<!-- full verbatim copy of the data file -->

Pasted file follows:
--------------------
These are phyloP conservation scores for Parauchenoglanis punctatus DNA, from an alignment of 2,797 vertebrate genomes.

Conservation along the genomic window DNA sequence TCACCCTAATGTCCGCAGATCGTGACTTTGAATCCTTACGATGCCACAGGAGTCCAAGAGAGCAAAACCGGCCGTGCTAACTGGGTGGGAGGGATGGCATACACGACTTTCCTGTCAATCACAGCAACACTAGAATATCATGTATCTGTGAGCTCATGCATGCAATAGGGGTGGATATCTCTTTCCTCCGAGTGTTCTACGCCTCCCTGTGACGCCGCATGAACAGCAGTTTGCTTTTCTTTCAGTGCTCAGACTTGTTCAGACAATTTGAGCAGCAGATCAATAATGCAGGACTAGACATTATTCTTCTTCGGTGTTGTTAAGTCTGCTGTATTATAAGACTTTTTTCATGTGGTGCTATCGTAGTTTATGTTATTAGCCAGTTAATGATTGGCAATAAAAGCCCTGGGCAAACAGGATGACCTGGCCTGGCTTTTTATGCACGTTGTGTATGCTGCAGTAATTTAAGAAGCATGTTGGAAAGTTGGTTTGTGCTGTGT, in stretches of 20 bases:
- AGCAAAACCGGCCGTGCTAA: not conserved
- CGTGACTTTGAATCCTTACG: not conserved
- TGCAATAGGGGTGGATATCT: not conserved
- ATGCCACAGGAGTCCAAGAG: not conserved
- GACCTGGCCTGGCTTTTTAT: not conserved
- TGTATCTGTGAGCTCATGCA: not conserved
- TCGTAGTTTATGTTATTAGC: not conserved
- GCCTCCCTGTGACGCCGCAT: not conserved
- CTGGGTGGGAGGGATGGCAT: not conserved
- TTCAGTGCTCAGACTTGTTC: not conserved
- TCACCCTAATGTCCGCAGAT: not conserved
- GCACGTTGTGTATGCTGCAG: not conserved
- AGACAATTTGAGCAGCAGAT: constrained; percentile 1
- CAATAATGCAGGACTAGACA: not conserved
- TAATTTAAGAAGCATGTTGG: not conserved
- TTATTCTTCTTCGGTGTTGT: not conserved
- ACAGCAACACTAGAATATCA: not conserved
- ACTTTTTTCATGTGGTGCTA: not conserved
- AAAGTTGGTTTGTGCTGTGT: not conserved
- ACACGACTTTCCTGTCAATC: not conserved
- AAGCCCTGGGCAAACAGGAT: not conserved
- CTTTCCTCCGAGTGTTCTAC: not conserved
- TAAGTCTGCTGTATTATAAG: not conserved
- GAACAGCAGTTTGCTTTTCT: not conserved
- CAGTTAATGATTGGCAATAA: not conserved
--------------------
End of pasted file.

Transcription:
These are phyloP conservation scores for Parauchenoglanis punctatus DNA, from an alignment of 2,797 vertebrate genomes.

Conservation along the genomic window DNA sequence TCACCCTAATGTCCGCAGATCGTGACTTTGAATCCTTACGATGCCACAGGAGTCCAAGAGAGCAAAACCGGCCGTGCTAACTGGGTGGGAGGGATGGCATACACGACTTTCCTGTCAATCACAGCAACACTAGAATATCATGTATCTGTGAGCTCATGCATGCAATAGGGGTGGATATCTCTTTCCTCCGAGTGTTCTACGCCTCCCTGTGACGCCGCATGAACAGCAGTTTGCTTTTCTTTCAGTGCTCAGACTTGTTCAGACAATTTGAGCAGCAGATCAATAATGCAGGACTAGACATTATTCTTCTTCGGTGTTGTTAAGTCTGCTGTATTATAAGACTTTTTTCATGTGGTGCTATCGTAGTTTATGTTATTAGCCAGTTAATGATTGGCAATAAAAGCCCTGGGCAAACAGGATGACCTGGCCTGGCTTTTTATGCACGTTGTGTATGCTGCAGTAATTTAAGAAGCATGTTGGAAAGTTGGTTTGTGCTGTGT, in stretches of 20 bases:
- AGCAAAACCGGCCGTGCTAA: not conserved
- CGTGACTTTGAATCCTTACG: not conserved
- TGCAATAGGGGTGGATATCT: not conserved
- ATGCCACAGGAGTCCAAGAG: not conserved
- GACCTGGCCTGGCTTTTTAT: not conserved
- TGTATCTGTGAGCTCATGCA: not conserved
- TCGTAGTTTATGTTATTAGC: not conserved
- GCCTCCCTGTGACGCCGCAT: not conserved
- CTGGGTGGGAGGGATGGCAT: not conserved
- TTCAGTGCTCAGACTTGTTC: not conserved
- TCACCCTAATGTCCGCAGAT: not conserved
- GCACGTTGTGTATGCTGCAG: not conserved
- AGACAATTTGAGCAGCAGAT: constrained; percentile 1
- CAATAATGCAGGACTAGACA: not conserved
- TAATTTAAGAAGCATGTTGG: not conserved
- TTATTCTTCTTCGGTGTTGT: not conserved
- ACAGCAACACTAGAATATCA: not conserved
- ACTTTTTTCATGTGGTGCTA: not conserved
- AAAGTTGGTTTGTGCTGTGT: not conserved
- ACACGACTTTCCTGTCAATC: not conserved
- AAGCCCTGGGCAAACAGGAT: not conserved
- CTTTCCTCCGAGTGTTCTAC: not conserved
- TAAGTCTGCTGTATTATAAG: not conserved
- GAACAGCAGTTTGCTTTTCT: not conserved
- CAGTTAATGATTGGCAATAA: not conserved